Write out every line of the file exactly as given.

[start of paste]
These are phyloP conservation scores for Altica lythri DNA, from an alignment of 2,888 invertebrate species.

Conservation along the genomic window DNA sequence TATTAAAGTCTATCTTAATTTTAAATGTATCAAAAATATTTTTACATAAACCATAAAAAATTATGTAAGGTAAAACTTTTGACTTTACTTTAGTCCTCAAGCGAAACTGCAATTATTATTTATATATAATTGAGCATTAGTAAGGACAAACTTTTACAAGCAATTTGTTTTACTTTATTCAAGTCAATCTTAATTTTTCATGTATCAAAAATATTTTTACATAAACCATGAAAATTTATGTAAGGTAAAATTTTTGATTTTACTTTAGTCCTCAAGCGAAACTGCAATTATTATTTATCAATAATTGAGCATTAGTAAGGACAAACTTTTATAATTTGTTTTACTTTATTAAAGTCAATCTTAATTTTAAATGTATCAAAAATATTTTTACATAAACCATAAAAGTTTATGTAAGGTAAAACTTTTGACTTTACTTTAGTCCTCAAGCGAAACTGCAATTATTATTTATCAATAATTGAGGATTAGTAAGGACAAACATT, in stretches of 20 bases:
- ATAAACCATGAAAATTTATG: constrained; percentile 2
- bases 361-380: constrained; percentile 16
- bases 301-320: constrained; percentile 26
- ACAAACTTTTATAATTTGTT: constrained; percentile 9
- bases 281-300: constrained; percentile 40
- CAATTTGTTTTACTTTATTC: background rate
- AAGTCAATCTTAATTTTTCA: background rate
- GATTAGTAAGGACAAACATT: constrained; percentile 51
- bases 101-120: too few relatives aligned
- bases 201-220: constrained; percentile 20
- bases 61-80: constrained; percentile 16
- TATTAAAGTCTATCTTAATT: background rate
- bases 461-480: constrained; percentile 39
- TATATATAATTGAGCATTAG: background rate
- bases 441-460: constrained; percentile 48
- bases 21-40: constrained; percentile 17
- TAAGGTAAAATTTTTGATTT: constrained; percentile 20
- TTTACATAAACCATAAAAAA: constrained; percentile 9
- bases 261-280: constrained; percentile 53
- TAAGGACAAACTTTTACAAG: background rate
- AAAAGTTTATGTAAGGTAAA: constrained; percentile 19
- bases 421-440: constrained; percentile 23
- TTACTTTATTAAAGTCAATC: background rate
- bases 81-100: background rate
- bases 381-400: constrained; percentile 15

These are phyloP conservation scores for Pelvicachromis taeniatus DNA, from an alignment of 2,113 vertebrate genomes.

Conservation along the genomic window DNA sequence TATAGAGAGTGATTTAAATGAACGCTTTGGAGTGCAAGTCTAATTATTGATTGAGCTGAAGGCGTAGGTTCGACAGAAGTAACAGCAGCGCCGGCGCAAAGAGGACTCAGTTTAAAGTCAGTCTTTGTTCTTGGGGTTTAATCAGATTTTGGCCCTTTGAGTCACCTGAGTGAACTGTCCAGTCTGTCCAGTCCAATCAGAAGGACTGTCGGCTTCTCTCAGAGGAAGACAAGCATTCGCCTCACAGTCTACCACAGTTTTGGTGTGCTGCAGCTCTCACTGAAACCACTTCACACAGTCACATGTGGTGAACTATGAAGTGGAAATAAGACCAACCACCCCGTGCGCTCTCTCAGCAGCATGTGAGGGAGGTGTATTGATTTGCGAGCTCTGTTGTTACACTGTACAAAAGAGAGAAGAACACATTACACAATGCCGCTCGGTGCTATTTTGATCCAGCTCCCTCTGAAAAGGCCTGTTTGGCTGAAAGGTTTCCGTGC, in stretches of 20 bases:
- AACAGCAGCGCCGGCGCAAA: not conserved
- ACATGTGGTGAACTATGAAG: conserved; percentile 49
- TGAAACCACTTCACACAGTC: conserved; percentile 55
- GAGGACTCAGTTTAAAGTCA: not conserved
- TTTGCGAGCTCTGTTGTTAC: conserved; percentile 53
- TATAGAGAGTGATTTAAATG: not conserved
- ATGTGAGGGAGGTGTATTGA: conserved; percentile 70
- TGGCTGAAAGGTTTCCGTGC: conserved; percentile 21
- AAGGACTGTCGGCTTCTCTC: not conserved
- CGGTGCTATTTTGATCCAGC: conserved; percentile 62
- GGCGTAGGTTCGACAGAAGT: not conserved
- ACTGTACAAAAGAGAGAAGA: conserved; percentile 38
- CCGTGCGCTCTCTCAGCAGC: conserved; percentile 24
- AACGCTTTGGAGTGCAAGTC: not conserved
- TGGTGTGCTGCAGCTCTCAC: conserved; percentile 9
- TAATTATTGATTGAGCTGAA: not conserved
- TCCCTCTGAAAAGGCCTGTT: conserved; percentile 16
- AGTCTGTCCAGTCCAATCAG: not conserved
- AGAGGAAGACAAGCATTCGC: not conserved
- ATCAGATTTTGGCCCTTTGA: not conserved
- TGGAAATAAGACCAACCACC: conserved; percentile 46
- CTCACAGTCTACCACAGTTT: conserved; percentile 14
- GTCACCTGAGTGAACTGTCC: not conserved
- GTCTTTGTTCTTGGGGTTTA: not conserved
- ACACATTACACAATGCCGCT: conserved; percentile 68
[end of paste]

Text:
These are phyloP conservation scores for Altica lythri DNA, from an alignment of 2,888 invertebrate species.

Conservation along the genomic window DNA sequence TATTAAAGTCTATCTTAATTTTAAATGTATCAAAAATATTTTTACATAAACCATAAAAAATTATGTAAGGTAAAACTTTTGACTTTACTTTAGTCCTCAAGCGAAACTGCAATTATTATTTATATATAATTGAGCATTAGTAAGGACAAACTTTTACAAGCAATTTGTTTTACTTTATTCAAGTCAATCTTAATTTTTCATGTATCAAAAATATTTTTACATAAACCATGAAAATTTATGTAAGGTAAAATTTTTGATTTTACTTTAGTCCTCAAGCGAAACTGCAATTATTATTTATCAATAATTGAGCATTAGTAAGGACAAACTTTTATAATTTGTTTTACTTTATTAAAGTCAATCTTAATTTTAAATGTATCAAAAATATTTTTACATAAACCATAAAAGTTTATGTAAGGTAAAACTTTTGACTTTACTTTAGTCCTCAAGCGAAACTGCAATTATTATTTATCAATAATTGAGGATTAGTAAGGACAAACATT, in stretches of 20 bases:
- ATAAACCATGAAAATTTATG: constrained; percentile 2
- bases 361-380: constrained; percentile 16
- bases 301-320: constrained; percentile 26
- ACAAACTTTTATAATTTGTT: constrained; percentile 9
- bases 281-300: constrained; percentile 40
- CAATTTGTTTTACTTTATTC: background rate
- AAGTCAATCTTAATTTTTCA: background rate
- GATTAGTAAGGACAAACATT: constrained; percentile 51
- bases 101-120: too few relatives aligned
- bases 201-220: constrained; percentile 20
- bases 61-80: constrained; percentile 16
- TATTAAAGTCTATCTTAATT: background rate
- bases 461-480: constrained; percentile 39
- TATATATAATTGAGCATTAG: background rate
- bases 441-460: constrained; percentile 48
- bases 21-40: constrained; percentile 17
- TAAGGTAAAATTTTTGATTT: constrained; percentile 20
- TTTACATAAACCATAAAAAA: constrained; percentile 9
- bases 261-280: constrained; percentile 53
- TAAGGACAAACTTTTACAAG: background rate
- AAAAGTTTATGTAAGGTAAA: constrained; percentile 19
- bases 421-440: constrained; percentile 23
- TTACTTTATTAAAGTCAATC: background rate
- bases 81-100: background rate
- bases 381-400: constrained; percentile 15

These are phyloP conservation scores for Pelvicachromis taeniatus DNA, from an alignment of 2,113 vertebrate genomes.

Conservation along the genomic window DNA sequence TATAGAGAGTGATTTAAATGAACGCTTTGGAGTGCAAGTCTAATTATTGATTGAGCTGAAGGCGTAGGTTCGACAGAAGTAACAGCAGCGCCGGCGCAAAGAGGACTCAGTTTAAAGTCAGTCTTTGTTCTTGGGGTTTAATCAGATTTTGGCCCTTTGAGTCACCTGAGTGAACTGTCCAGTCTGTCCAGTCCAATCAGAAGGACTGTCGGCTTCTCTCAGAGGAAGACAAGCATTCGCCTCACAGTCTACCACAGTTTTGGTGTGCTGCAGCTCTCACTGAAACCACTTCACACAGTCACATGTGGTGAACTATGAAGTGGAAATAAGACCAACCACCCCGTGCGCTCTCTCAGCAGCATGTGAGGGAGGTGTATTGATTTGCGAGCTCTGTTGTTACACTGTACAAAAGAGAGAAGAACACATTACACAATGCCGCTCGGTGCTATTTTGATCCAGCTCCCTCTGAAAAGGCCTGTTTGGCTGAAAGGTTTCCGTGC, in stretches of 20 bases:
- AACAGCAGCGCCGGCGCAAA: not conserved
- ACATGTGGTGAACTATGAAG: conserved; percentile 49
- TGAAACCACTTCACACAGTC: conserved; percentile 55
- GAGGACTCAGTTTAAAGTCA: not conserved
- TTTGCGAGCTCTGTTGTTAC: conserved; percentile 53
- TATAGAGAGTGATTTAAATG: not conserved
- ATGTGAGGGAGGTGTATTGA: conserved; percentile 70
- TGGCTGAAAGGTTTCCGTGC: conserved; percentile 21
- AAGGACTGTCGGCTTCTCTC: not conserved
- CGGTGCTATTTTGATCCAGC: conserved; percentile 62
- GGCGTAGGTTCGACAGAAGT: not conserved
- ACTGTACAAAAGAGAGAAGA: conserved; percentile 38
- CCGTGCGCTCTCTCAGCAGC: conserved; percentile 24
- AACGCTTTGGAGTGCAAGTC: not conserved
- TGGTGTGCTGCAGCTCTCAC: conserved; percentile 9
- TAATTATTGATTGAGCTGAA: not conserved
- TCCCTCTGAAAAGGCCTGTT: conserved; percentile 16
- AGTCTGTCCAGTCCAATCAG: not conserved
- AGAGGAAGACAAGCATTCGC: not conserved
- ATCAGATTTTGGCCCTTTGA: not conserved
- TGGAAATAAGACCAACCACC: conserved; percentile 46
- CTCACAGTCTACCACAGTTT: conserved; percentile 14
- GTCACCTGAGTGAACTGTCC: not conserved
- GTCTTTGTTCTTGGGGTTTA: not conserved
- ACACATTACACAATGCCGCT: conserved; percentile 68